Thank you for this thorough explanation of the research that led to Kilpatrick’s hypothesis. As a follow up question, would there be any benefit of doing addition, deletion, or substitution tasks to directly support phonics instruction? (So not just skill drill on these practices for the sake of the practice itself, but rather as an entry point for print learning.) For example, would it help students to do a few warm up addition tasks orally first in preparation for a lesson on blends (so they hear that pattern of moving from a CVC word to a CCVC or CVCC word)? Similarly, would it be helpful to warm up with a few medial substitution tasks as students are first learning the VCe pattern (so they can hear the distinction between the closed syllable short vowel sound and the long vowel sound in the VCe pattern)? Thanks for sharing your expertise!
Reply from Tim Shanahan
Nobody really knows. It is clear that analysis (segmenting) and synthesis (blending) have functional roles to play in reading and spelling. The idea that engaging in skills like deletion and manipulation is meant to help those kids who have phonological deficits to develop them – in other words, practicing with something harder that might stimulate the kinds of skills the other kids are picking up. I guess that means such additional practice could be helpful to a small percentage of your students – and then, again, since it hasn’t been tested, it could just be a waste of time (and a waste that would reduce the amount of decoding instruction you could be providing). If I were you, I would wait until the idea has been evaluated OR test it out in your own class to find out if you can see any difference in student progress (in other words, if you try it, try it with a grain of salt).
Comment from David A. Kilpatrick
Thanks Tim for your blog. I think it went a long way in terms of clarifying this issue. I really appreciate that.
I would, however, like to address something. You mention in one of your responses the idea about putting “belief above data.” To be clear, that’s not what is going on here. Quite the contrary, actually. My view on this issue emerged by complete surprise. I wasn’t looking for it but noticed it when sifting through the data in the intervention research literature (i.e., struggling readers) and considering standard score gains on nationally normed word identification tests reported in those studies. The data from the intervention studies induced the “belief.” Is it a hard scientific finding? No. Is it a demonstrably clear pattern in the scientific literature? Yes. It’s more than just a nice idea.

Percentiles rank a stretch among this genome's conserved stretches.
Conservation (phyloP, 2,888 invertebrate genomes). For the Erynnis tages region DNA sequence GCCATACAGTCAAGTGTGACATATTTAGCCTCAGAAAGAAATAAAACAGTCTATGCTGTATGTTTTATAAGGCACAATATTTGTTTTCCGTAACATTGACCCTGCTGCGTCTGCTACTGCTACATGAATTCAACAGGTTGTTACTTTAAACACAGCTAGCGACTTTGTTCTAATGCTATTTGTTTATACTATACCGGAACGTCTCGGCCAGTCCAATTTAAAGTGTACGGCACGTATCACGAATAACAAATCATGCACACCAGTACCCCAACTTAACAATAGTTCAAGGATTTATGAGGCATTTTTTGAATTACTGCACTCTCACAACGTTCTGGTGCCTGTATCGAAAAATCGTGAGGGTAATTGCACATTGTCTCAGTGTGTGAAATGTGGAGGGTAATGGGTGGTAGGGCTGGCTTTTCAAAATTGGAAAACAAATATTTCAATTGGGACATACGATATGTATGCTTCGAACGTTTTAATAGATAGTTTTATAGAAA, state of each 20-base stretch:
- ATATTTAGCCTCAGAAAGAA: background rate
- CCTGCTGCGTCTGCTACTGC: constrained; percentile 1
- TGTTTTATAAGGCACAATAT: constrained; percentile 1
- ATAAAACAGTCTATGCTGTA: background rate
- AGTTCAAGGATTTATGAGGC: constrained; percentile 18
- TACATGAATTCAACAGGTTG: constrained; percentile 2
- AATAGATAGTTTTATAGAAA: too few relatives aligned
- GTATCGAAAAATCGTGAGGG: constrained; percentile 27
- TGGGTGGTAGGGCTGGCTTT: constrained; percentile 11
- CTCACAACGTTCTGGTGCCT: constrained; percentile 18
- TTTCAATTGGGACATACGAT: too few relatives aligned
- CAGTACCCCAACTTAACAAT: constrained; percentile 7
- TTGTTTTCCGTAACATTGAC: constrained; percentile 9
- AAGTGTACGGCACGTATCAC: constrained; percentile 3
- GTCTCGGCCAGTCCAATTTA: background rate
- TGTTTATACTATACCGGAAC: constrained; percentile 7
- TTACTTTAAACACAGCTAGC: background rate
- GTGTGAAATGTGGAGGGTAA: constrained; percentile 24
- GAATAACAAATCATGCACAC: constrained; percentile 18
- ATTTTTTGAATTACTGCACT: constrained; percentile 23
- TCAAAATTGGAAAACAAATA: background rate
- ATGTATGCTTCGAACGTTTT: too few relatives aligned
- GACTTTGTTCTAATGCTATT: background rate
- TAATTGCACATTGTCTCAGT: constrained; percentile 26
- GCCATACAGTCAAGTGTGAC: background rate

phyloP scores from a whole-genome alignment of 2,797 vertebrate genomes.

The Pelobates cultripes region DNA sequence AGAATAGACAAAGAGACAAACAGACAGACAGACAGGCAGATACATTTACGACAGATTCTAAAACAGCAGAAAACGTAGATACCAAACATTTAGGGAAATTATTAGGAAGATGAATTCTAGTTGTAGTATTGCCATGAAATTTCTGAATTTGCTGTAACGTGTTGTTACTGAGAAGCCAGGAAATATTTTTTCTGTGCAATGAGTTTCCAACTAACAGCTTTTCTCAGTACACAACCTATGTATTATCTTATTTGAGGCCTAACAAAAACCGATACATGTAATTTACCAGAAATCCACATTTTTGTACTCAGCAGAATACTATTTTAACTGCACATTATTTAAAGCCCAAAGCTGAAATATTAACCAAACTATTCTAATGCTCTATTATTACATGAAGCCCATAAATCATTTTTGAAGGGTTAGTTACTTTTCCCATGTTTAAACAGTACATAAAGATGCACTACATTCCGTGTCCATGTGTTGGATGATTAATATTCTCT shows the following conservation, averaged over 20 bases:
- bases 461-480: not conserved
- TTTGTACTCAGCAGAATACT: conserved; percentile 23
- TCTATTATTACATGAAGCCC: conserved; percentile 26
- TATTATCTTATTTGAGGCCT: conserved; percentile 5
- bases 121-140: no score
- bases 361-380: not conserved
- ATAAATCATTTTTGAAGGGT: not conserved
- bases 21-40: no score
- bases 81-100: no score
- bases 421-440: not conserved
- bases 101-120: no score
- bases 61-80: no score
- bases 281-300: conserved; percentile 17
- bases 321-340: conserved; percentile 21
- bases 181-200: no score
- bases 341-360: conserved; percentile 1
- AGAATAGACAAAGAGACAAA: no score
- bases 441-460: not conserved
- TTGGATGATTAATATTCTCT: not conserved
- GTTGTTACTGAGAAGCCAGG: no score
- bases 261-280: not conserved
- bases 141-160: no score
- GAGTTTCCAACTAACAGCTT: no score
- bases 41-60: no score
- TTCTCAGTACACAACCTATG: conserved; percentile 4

You and I both agree that a direct study of this phenomenon is needed, in which two groups of struggling readers get identical phonics instruction but the only difference between groups is the nature of the PA instruction. Where we seem to disagree is in what manner the existing intervention research should guide our efforts with struggling readers.
Studies that use phonics with no additional oral phonemic awareness typically show a benefit compared to a control group (usually of a whole language intervention). However, improvements on nationally normed tests of word identification in those studies are consistently modest, usually 3 or 4 standard score point gains. Even though national norms are far from a perfect point of reference, they let us know if a student is actually “gaining” on his or her peers.
Then, when we look at phonics intervention studies that add oral PA (or PA with non-lettered tokens) but only train to the point where students can segment and blend, the results range between 6 and 9 standard score points on normed word identification tests. But in studies that used phonics instruction and more rigorous phonemic awareness intervention (orally and with non-lettered tokens), usually involving deleting and substituting phonemes, standard score gains hover around 14-17 points on normed word identification tests. Some of these studies had control groups, some did not. But control group or not, we have to ask why one type of instruction consistently yielded substantially higher standard scores on the same type of word identification measure. We simply don’t see such strong gains using the less rigorous PA interventions.